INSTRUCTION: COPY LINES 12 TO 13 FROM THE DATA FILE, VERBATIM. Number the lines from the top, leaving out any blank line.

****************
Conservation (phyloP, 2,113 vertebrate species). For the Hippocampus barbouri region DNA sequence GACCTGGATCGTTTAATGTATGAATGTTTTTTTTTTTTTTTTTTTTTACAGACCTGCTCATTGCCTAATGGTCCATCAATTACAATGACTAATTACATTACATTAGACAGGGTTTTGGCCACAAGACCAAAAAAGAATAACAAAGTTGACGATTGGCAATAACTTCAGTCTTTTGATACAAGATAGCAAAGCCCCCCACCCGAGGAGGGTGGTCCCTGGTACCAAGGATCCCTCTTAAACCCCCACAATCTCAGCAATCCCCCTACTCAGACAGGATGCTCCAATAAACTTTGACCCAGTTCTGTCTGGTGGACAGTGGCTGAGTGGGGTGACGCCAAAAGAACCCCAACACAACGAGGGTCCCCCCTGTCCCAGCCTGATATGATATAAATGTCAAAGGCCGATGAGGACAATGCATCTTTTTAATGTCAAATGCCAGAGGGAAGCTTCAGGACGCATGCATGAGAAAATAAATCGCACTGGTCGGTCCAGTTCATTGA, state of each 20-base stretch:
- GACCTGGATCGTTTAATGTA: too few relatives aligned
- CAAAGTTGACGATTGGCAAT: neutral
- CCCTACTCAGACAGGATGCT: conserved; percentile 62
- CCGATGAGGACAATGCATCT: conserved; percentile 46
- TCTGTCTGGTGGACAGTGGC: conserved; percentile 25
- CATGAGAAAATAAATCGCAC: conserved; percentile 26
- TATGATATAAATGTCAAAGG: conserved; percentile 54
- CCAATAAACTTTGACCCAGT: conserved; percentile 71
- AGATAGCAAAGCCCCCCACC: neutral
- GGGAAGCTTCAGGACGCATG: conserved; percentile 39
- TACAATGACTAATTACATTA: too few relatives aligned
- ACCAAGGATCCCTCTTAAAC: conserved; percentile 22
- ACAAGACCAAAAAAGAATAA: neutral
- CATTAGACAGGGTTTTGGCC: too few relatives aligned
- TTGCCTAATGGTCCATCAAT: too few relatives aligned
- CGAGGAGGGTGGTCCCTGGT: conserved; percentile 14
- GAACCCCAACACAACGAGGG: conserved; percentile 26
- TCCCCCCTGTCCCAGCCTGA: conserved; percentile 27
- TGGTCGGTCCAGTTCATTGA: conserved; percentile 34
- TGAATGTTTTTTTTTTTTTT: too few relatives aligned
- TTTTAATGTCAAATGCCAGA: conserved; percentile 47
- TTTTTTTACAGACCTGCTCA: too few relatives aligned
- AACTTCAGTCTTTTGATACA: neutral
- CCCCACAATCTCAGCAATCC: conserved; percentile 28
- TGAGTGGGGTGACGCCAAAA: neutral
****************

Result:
- TACAATGACTAATTACATTA: too few relatives aligned
- ACCAAGGATCCCTCTTAAAC: conserved; percentile 22